Africa's rate of child obesity doubles
The number of obese and overweight children in Africa has nearly doubled since 1990, according to a report by the World Health Organisation (WHO). Now, a quarter of all obese and overweight preschool-age children live in Africa.
In the past 25 years, the number of overweight or obese children who live on the African continent has surged from 5.4 million to 10.3 million, the WHO says.
Juana Willumsen, a member of the team working with the WHO Commission on Ending Childhood Obesity, says that urbanisation throughout Africa has contributed to these rising figures.
“There’s been a great change with people moving from the countryside to the city,” she told RFI. “This results in a change in traditional diets. People have also become more sedentary. They start taking public transportation and cars instead of walking.”
Africa’s children are also seeing a lifestyle change. They are getting less exercise and eating less nutritious and often more fattening foods. But Willumsen said it was important not to blame children for their weight problems.
“It’s important to recognise that it isn’t the child’s fault,” she said. “It has more to do with the community and society that they live in and the opportunities that they are given. Adults make choices about the foods on hand at home and school and the amount of physical activities available to the child.”
Willumsen highlighted the importance of studying how these changes were affecting children and young people.
“Children who are overweight and obese grow up to be adults who are overweight or obese,” she said. “So if we can prevent obesity in childhood, then we are avoiding problems later in life.”
South Africa is one country that’s seeing rising numbers of obese and overweight children.
Professor Anita Pienaar is a health researcher at Northwest University in South Africa. She’s done several studies on obesity in children. One found that one in 10 preschoolers was obese or overweight. The problem just got worse as the children got older and it crosses socio-economic lines.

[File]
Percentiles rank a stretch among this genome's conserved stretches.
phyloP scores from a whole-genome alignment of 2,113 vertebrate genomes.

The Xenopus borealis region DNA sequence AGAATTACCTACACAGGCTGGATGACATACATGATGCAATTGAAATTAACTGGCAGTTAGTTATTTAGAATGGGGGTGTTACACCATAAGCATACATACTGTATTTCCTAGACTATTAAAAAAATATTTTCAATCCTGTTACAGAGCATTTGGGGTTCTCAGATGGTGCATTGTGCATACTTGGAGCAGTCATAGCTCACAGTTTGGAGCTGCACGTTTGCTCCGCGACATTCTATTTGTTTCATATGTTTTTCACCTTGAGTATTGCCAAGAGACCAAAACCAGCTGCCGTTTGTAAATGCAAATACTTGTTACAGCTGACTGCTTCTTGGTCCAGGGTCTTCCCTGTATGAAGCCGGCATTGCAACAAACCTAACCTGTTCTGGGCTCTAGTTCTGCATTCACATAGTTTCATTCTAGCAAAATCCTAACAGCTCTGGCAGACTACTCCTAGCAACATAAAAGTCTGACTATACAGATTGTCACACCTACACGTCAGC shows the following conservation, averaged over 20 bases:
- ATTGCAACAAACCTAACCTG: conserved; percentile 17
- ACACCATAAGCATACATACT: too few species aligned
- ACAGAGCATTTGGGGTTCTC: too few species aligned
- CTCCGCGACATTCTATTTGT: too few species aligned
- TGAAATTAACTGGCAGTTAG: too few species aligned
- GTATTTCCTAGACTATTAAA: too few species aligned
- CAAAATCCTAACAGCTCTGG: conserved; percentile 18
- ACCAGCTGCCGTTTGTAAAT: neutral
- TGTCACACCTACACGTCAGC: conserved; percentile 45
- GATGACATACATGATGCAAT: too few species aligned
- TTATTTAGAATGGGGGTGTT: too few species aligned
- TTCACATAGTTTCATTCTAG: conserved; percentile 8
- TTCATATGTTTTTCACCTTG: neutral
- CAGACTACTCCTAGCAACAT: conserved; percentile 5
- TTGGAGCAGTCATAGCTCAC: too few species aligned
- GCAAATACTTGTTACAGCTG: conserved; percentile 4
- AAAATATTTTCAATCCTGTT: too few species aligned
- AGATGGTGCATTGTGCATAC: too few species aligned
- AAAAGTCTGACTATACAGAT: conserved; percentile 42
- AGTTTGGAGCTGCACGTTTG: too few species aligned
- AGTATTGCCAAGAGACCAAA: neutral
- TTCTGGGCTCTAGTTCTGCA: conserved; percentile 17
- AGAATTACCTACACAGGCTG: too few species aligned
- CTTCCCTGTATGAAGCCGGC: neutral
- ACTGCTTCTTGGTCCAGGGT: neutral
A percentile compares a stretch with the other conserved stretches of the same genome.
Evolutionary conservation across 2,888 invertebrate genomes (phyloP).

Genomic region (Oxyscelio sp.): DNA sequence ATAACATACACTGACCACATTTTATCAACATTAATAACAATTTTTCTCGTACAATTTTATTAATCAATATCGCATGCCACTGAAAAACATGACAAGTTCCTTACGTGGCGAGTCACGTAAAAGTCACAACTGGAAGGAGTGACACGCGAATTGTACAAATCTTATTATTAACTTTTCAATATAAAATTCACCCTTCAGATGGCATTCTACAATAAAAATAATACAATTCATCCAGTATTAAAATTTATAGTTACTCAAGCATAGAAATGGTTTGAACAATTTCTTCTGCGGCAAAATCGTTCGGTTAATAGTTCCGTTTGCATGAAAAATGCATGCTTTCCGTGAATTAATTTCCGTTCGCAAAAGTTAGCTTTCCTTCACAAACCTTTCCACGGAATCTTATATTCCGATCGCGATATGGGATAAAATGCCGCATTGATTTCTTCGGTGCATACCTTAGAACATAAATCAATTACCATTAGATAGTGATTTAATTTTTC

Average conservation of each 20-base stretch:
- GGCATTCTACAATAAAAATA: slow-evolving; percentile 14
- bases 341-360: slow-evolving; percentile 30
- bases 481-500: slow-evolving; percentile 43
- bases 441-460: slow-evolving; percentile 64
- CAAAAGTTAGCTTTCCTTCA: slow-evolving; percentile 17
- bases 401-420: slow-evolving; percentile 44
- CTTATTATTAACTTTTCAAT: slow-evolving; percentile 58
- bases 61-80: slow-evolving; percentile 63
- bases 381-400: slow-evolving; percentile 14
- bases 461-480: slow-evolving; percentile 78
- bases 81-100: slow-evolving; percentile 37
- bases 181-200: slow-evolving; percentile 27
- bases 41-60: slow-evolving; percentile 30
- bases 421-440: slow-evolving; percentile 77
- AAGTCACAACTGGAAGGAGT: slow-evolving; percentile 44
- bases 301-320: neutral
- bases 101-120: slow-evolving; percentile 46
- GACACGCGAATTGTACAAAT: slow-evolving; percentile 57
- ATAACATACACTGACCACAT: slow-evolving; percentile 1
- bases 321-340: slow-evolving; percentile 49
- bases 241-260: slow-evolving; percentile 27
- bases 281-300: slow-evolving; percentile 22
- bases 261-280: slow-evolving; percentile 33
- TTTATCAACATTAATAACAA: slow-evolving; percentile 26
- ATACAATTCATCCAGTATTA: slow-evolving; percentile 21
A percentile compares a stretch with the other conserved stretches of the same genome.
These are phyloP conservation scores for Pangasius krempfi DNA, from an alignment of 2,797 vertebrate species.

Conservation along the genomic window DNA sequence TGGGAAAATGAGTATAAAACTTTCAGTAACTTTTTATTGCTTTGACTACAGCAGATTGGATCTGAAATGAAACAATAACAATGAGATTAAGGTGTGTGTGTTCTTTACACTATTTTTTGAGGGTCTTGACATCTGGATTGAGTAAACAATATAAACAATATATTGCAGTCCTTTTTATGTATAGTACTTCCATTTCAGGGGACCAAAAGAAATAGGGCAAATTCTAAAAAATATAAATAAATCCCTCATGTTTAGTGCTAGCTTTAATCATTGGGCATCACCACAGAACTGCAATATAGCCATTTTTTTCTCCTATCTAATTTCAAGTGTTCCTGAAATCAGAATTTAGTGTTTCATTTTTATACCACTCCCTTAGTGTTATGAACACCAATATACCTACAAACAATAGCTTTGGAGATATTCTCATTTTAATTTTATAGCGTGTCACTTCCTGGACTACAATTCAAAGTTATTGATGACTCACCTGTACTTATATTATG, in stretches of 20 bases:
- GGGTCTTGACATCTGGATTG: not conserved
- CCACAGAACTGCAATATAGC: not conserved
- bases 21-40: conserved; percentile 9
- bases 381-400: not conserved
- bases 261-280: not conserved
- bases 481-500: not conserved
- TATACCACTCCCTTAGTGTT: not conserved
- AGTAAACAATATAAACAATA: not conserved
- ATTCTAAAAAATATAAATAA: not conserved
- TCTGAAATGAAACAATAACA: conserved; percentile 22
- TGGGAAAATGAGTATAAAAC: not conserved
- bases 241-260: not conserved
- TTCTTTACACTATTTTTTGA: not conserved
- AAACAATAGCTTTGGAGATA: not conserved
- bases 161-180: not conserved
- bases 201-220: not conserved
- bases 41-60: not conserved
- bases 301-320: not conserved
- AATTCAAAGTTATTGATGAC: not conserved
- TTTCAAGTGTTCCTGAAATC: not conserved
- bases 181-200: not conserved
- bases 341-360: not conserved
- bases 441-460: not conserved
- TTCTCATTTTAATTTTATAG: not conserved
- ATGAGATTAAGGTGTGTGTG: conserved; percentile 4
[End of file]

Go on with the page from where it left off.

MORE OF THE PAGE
Pienaar said that she sees children from affluent families growing more sedentary while children from poorer families are eating less nutritious food than ever before.
She thinks that South Africa is not prioritising this problem.
“South Africa has a high HIV prevalence, as well, and I think that it is just one example of illnesses that are higher on the priority list,” she said. “But it is a real problem and we should have specific policies that, for example, require children to exercise 30 minutes a day and then enforce them.”
There’s been an increase in obesity amongst all ages all across the developing world, according to Steve Wiggins, an agricultural economist and research fellow at the Overseas Development Institute in London who has studied changing diets.
“The developing world is unfortunately catching up with the bad habits of high-income countries,” he said. “And, across the developing world, obesity rates are increasing at a faster rate than in those higher-income countries. And, the way things are going, the whole world is going to be stricken. These illnesses are preventable, if only people could adjust to a healthier diet and a lifestyle with a little more exercise in it.”
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